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Serious cyber-security flaws uncovered in Ford and Volkswagen cars

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Connected vehicles produced by both Ford and Volkswagen have serious security flaws which could allow them to be hacked, according to a Which? investigation.

The consumer group said that connected tech features of the Ford Focus Titanium Automatic 1.0L petrol and a Volkswagen Polo SEL TSI Manual 1.0L petrol – the latest models of two of the most popular cars in Europe - were vulnerable.

Which? warned that the cars could put motorists’ personal data and even safety at risk. It said the lack of “any meaningful regulation” for on-board tech in the motor industry allows manufacturers to be “careless with security”.

It added that while its investigation focused on the Focus and Polo, it is concerned that these issues could be widespread throughout the industry.

The investigation showed that the 'infotainment' unit in the Volkswagen Polo, part of the car’s ‘central nervous system’, was vulnerable to cyber-attack.

The vulnerability was found in a section of the car that can enable or disable traction control – a feature that helps drivers to keep control the vehicle in treacherous conditions.

The infotainment unit could potentially also hold a wealth of personal data, such as phone contacts or location history, if the user has synced their smartphone with the unit.

The researchers were also concerned that simply lifting the VW badge on the front of the car gave access to the front radar module, which could potentially allow a hacker to tamper with the collision-warning system.

Using basic equipment, the experts were able to intercept messages sent by the tyre pressure monitoring system on the Ford Focus, making it possible that an attacker could trick the system to display that flat tyres were fully inflated and vice versa, thus posing a safety risk.

The experts at Which? said that on examining Ford’s code, they found that it included Wi-Fi details and a password that appeared to be for the computer systems on Ford’s production line.

A scan to locate where the network was based confirmed it was at the Ford assembly plant in Detroit, Michigan, US.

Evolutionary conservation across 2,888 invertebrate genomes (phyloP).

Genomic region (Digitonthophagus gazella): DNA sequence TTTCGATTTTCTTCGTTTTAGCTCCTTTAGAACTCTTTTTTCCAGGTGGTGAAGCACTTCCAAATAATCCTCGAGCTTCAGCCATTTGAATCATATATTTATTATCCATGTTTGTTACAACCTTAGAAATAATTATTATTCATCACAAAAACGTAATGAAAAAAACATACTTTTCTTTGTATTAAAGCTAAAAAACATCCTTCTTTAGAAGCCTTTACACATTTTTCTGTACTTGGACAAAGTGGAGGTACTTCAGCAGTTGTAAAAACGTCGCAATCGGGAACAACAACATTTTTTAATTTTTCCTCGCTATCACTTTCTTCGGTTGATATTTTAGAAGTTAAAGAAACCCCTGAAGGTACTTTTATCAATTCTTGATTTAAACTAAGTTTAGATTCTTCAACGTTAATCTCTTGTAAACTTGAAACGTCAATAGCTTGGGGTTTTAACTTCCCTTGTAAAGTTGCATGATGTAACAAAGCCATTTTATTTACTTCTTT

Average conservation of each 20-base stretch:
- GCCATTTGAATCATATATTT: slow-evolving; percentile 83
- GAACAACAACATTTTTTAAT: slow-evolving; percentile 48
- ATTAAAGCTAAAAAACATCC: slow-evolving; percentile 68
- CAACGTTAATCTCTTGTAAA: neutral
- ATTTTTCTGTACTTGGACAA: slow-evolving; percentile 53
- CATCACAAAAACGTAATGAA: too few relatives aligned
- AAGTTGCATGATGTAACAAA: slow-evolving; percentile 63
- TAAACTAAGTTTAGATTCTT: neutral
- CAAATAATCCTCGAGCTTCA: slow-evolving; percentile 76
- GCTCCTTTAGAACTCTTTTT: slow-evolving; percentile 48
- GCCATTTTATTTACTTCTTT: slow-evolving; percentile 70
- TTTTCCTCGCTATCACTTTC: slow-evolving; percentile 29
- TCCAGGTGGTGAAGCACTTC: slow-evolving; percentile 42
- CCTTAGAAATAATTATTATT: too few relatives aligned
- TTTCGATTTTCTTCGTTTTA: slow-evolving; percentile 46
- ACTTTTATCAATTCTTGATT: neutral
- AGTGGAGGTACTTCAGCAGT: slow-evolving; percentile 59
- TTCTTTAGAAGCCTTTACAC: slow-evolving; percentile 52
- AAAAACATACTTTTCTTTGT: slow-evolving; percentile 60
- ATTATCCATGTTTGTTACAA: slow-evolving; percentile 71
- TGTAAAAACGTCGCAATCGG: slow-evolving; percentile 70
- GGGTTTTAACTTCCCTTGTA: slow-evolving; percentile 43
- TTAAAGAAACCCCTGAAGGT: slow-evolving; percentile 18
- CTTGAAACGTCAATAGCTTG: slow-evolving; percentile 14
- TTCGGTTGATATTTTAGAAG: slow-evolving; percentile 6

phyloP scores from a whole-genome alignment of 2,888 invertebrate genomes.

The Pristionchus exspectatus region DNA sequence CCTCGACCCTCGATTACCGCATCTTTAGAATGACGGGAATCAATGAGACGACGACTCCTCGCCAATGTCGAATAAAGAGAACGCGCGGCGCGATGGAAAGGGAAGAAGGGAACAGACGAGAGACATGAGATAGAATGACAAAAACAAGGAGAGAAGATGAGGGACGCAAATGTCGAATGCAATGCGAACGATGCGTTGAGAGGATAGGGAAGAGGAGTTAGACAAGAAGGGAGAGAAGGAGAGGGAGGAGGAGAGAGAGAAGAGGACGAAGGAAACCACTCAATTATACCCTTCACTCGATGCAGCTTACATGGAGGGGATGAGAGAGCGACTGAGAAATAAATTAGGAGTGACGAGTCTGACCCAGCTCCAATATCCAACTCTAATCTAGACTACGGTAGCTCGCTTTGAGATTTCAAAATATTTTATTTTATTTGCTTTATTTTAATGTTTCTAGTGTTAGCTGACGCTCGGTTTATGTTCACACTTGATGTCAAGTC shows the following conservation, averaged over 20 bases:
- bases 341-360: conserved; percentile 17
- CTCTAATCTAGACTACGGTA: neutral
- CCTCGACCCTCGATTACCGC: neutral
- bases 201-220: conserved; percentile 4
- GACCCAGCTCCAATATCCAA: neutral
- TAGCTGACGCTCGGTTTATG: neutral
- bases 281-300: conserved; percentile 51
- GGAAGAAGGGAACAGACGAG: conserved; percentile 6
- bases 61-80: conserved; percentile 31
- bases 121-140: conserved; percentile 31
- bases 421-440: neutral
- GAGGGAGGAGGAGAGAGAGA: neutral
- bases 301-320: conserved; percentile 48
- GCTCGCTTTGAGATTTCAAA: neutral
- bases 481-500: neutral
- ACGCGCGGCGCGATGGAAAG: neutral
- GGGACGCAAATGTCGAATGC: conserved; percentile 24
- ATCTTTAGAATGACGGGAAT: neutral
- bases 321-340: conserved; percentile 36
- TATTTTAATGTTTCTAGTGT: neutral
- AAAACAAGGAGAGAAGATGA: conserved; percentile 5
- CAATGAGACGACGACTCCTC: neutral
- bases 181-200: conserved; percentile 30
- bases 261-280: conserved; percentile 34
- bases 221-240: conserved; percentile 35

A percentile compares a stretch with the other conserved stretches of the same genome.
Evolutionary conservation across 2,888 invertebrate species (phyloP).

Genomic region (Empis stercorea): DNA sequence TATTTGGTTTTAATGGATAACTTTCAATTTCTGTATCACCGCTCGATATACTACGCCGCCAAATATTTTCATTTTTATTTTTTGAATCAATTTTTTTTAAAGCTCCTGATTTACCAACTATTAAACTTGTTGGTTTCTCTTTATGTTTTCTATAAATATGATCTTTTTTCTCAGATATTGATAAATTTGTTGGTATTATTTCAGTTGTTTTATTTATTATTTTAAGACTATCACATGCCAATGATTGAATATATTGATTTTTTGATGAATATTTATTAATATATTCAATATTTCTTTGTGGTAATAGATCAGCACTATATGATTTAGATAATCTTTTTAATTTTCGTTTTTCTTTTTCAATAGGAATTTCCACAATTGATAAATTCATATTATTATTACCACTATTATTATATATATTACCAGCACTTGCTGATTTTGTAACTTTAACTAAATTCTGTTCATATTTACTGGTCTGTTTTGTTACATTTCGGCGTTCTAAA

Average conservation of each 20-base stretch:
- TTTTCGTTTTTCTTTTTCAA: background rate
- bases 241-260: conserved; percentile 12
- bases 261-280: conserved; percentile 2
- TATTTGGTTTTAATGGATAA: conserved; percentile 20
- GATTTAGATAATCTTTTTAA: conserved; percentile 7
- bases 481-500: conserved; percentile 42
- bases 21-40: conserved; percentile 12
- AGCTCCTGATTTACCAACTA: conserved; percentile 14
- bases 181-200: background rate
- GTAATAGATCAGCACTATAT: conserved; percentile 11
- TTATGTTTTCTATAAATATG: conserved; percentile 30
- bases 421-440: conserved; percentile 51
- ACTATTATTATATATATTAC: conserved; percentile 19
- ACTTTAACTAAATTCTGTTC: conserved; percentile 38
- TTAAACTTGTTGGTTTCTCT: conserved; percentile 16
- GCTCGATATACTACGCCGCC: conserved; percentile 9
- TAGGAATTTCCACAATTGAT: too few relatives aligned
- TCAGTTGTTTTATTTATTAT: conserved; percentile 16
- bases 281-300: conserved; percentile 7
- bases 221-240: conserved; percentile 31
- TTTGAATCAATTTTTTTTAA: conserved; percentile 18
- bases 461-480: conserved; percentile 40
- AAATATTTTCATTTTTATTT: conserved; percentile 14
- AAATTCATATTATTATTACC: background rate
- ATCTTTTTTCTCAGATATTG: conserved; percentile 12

The investigation also raised concerns about how much data cars are generating about their owners and how this information is being stored, shared and used.

Lisa Barber, editor of Which? magazine, said: “Most cars now contain powerful computer systems, yet a glaring lack of regulation of these systems means they could be left wide open to attack by hackers, putting drivers’ safety and personal data at risk.

“The Government should be working to ensure that appropriate security is built into the design of cars and put an end to a deeply flawed system of manufacturers marking their own homework on tech security.”

Ford – who refused to see the full reports – responded to the Which? investigation by saying that it takes “cyber security seriously by consistently working to mitigate the risk”.

It added: “Customer data is used for valued connected services, such as live traffic, in accordance with published policy.

“In Europe, connected vehicle data, for example location and driver behaviour data, may only be shared with authorised dealers where we have communicated this clearly to our customers and have an appropriate legal basis in place, such as customer consent.

“Where we rely on customer consent, the customer has the right to withdraw that consent at any time.”

Volkswagen said its infotainment system is in a “separate domain of the vehicle and it is not possible to influence other critical control units unnoticed”, but it agreed to analyse the findings with its supplier.

The company added that it does not believe any of the findings pose “any direct risk for the driver or passengers”, with many of the examples requiring access to the car and “very high effort”.

A spokeswoman for the Department for Transport said: “Connected vehicles present major opportunities for road safety, traffic management and a range of innovative industries across the UK.

“Safety is paramount and that’s why we are investing more than £250m in safe testing and cyber resilience.”

Last month, computer scientists found that cars from manufacturers including Toyota, Kia, and Hyundai have security vulnerabilities in their anti-theft systems.

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